MLK Weekend Reading: Thoughts on Thinking & The Underground Girls of Kabul, by Jenny NordbergJanuary 21, 2015
When I first decided to host my own Martin Luther King, Jr. weekend read-a-thon, I knew I wanted to make an effort to immerse myself in books that would make me think. Though only one other person joined me for this RAT (hi, Karsyn!), I still enjoyed myself and managed to finish two books that had been making me think an awful lot.
I read other things, too—check out my announcement post for my closing stats—but I want to talk about one of those first two here: The Underground Girls of Kabul: In Search of a Hidden Resistance in Afghanistan, by Jenny Nordberg.
But before we get to that, a little aside about thinking. Dr. King himself was (unsurprisingly) a major advocate for critical thinking. Disillusioned by the current quality of education, then 18-year-old King, already a skillful writer, wrote an impassioned piece for his alma mater's college newspaper:
"To think incisively and to think for one's self is very difficult. We are prone to let our mental life become invaded by legions of half truths, prejudices, and propaganda. At this point, I often wonder whether or not education is fulfilling its purpose. ... Education must enable one to sift and weigh evidence, to discern the true from the false, the real from the unreal, and the facts from the fiction." - The Maroon Tiger, Morehouse College student paper, 1947I've mentioned before that I'm a scientist by training and trade (OK, more like a scientist's assistant, but close enough for our purposes). While I'm a big fan of consuming information, I try my best to be skeptical of what I take in, both the facts themselves and from whom and/or where I'm getting them. Accumulating knowledge is a worthy goal, but even more meaningful is being able to extend that knowledge to other topics and to be able to pick apart the sensationalism in our chosen media and uncover the kernels of truth (or untruth) beneath. I very much try to keep this in mind when I'm reading, and particularly when I'm reading non-fiction or historically-based fiction.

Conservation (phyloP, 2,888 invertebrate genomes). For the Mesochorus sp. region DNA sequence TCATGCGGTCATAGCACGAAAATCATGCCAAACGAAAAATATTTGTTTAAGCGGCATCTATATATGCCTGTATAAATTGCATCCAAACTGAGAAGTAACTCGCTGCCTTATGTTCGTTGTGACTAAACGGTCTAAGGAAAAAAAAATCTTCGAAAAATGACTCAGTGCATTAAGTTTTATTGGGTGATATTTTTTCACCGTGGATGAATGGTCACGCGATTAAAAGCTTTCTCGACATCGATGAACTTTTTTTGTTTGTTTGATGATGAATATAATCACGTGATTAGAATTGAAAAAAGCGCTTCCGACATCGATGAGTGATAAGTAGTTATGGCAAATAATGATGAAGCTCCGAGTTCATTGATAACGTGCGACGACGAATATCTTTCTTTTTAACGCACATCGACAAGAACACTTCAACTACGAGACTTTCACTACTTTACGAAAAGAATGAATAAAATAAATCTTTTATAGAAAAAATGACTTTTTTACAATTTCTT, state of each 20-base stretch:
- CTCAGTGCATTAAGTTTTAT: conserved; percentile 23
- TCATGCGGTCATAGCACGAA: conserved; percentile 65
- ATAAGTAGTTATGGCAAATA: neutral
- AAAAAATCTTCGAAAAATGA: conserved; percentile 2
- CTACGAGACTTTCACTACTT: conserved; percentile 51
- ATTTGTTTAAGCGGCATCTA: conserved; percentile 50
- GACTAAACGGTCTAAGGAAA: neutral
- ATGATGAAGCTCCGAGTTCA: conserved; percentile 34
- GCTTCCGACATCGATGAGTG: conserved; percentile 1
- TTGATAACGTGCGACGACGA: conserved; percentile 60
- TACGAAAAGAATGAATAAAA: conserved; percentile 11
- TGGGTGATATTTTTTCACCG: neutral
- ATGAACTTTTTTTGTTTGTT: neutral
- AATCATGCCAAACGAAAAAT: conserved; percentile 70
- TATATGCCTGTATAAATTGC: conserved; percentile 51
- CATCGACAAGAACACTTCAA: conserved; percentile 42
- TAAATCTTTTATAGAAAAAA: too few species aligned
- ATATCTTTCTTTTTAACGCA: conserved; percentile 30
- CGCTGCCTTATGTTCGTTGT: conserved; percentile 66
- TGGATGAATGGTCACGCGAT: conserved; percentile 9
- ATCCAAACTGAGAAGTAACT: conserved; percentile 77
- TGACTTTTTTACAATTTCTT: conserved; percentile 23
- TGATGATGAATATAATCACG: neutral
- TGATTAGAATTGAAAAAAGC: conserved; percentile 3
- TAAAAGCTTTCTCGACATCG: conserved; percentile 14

Like Dr. King said, this is hard. Really hard. It becomes even harder when you're reading mainly for pleasure—it's way too easy to be lazy and nod along with whatever the author is saying. It's tough to know whether you're getting the reality of the thing, rather than just another convenient story or flawed way of thinking. This may not be out of malice or a specific agenda on the author's part—everyone has a different worldview, shaped by their communities and their experiences, and that gets reflected in their writing, for better and for worse. But, above all, it's important to be aware of this.
So, TL;DR: Try your best not to be a lazy consumer. Read whatever you like, but be mindful while doing so and definitely don't discount those times when you think to yourself, "Hmm, something isn't quite right here."
Now, on to this book, which happens to be non-fiction. I'll be getting up a review for the other—Growin' Up White by Dwight Ritter—on another day.